2008 Notebook: Weak L
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11 December 2008
No. 8,917 (cartoon)
I suffer from delusions.

No, you enjoy them.

12 December 2008
Safe Sex
Lots of people worry about lots of things all the time. And so, I welcomed a recent report in the British Medical Journal that many popular phobias have no basis in fact. Sugar doesn’t cause hyperactivity in children, suicides don’t increase over the holidays, poinsettias aren’t poisonous, most of the body’s heat is not lost by going hatless, eating at night doesn’t lead to more obesity than eating the same meal during the day, that sort of thing.

Somehow, the British Medical Journal editors missed the big neurosis story: it’s almost unheard of for anyone to have a stroke and orgasm simultaneously. For that to happen, one needs to have a rare opening between the upper chambers of the heart, then for a blood clot to get sucked through the opening and directly to the brain. In other words, the more orgasms one has, the fewer moments one’s exposed to the risk of stroke.

Sex prevents strokes! I wonder why that story wasn’t more widely disseminated? It’s no wonder people don’t buy newspapers any more.

13 December 2008
Bacon’s Not Bacon
Francis Bacon noted, “We are potential carcasses. If I go into a butcher’s shop I always think it’s surprising that I wasn’t there instead of the animal.”

That’s a wonderful sentiment. Being grateful for simply being alive puts everything else in perspective, and makes a croque-monsieur all the tastier.

14 December 2008
Faux Crises
I know very little about what’s happening today in the grander scheme of things, and probably won’t for decades. That’s the way things work; people in power rarely tip their hands. Who knows what sort of nefarious villainy Dick Cheney has been up to for the last eight years in his secret hidey-hole? Cheney, that’s who, and he’s not talking.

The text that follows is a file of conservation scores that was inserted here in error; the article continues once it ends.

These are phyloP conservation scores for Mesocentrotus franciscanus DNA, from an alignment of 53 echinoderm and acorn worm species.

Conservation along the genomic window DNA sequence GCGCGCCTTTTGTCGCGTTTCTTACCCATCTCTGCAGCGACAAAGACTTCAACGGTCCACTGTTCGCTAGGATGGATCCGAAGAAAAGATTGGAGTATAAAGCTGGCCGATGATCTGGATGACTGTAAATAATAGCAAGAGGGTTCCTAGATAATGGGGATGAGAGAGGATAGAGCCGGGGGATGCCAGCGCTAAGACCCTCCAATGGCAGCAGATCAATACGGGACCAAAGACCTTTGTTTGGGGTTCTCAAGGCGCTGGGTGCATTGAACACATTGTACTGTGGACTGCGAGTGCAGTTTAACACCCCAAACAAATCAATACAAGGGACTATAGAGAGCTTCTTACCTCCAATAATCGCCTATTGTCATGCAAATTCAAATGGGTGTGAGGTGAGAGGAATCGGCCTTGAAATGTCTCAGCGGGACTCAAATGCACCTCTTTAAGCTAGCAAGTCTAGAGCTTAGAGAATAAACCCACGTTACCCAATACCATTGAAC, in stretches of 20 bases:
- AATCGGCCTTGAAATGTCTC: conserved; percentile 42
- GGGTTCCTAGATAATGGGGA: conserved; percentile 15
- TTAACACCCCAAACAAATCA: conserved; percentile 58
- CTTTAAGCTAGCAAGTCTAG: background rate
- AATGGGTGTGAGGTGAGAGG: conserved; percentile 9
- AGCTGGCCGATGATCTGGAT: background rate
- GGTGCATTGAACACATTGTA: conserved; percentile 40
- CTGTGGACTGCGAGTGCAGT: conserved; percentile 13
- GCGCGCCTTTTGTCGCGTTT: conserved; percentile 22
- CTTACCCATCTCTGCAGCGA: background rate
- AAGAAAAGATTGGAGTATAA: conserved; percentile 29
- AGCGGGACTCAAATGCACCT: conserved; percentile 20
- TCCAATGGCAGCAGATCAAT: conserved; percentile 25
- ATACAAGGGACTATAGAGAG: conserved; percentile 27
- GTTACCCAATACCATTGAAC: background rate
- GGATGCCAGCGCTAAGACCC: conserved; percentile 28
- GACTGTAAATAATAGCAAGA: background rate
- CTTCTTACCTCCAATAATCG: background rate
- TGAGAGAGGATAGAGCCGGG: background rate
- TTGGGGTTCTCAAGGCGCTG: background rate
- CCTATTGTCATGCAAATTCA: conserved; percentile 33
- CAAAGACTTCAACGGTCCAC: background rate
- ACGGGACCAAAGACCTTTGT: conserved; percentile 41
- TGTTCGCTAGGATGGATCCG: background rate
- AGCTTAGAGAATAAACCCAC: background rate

Here’s how it works in practice. Sixty-some years ago President Roosevelt proclaimed a gas rationing program—along with a national speed limit of thirty-five miles an hour—during the second world war. The campaign was an exercise in subterfuge; the United States had enough oil to fight a war with plenty left over for domestic consumption.

The real point of the exercise was to preserve tires, since the Japanese had gained control of most of the world’s rubber production. But since the average American apparently couldn’t be trusted to act responsibly, the politicians concocted a fake oil shortage.

I wonder what alleged truths will be revealed as a lies in fifty years? That’s yet another thing I needn’t worry about, since I’ll be dead then. Death will eventually address every one of my problems and concerns, so I’m enjoying the confusion and consternation while I can.

15 December 2008
Death by Vacuum
After reading my story about the man who was arrested for allegedly “receiving sexual favors from a vacuum,” Jana sent me an article from the Biloxi Tattler about a disconsolate janitor who killed himself with an industrial vacuum cleaner. The miserable Mississippian attached the device to his face over his left eye, ingested a lethal dose of bourbon and barbiturates, then turned on the vacuum.

As Jana noted in the accompanying note, “the vacuum giveth and the vacuum taketh away.”

I’ll never kill myself. Having said that, I think having my brains sucked out would be a pretty good way to go.

16 December 2008
Lethal Aerial Art
Jasmin opined that no airline would ever feature any of my films on a flight.

“Of course not,” I agreed, “I’ll never have the connections for that kind of distribution.”

“It’s not that,” she replied, “it’s that people would walk out.”

I liked the idea of people jumping out of a plane to avoid seeing bad art; that’s the kind of work I might actually make one day if I work hard enough.

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17 December 2008
Turkey Feather!
“Amazing!” Florian exclaimed in the middle of dinner. “Look at this!”

He pointed out the tiny stem of a turkey feather still rooted in the dead bird’s skin. We all marveled at the evidence that the meat on Florian’s plate actually came from a bird, a fowl with feathers.

Florian fed the turkey skin to his dog, who inhaled it without noticing the feather or anything else. Meat’s just meat to a dog, and to most humans as well.

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©2008 David Glenn Rinehart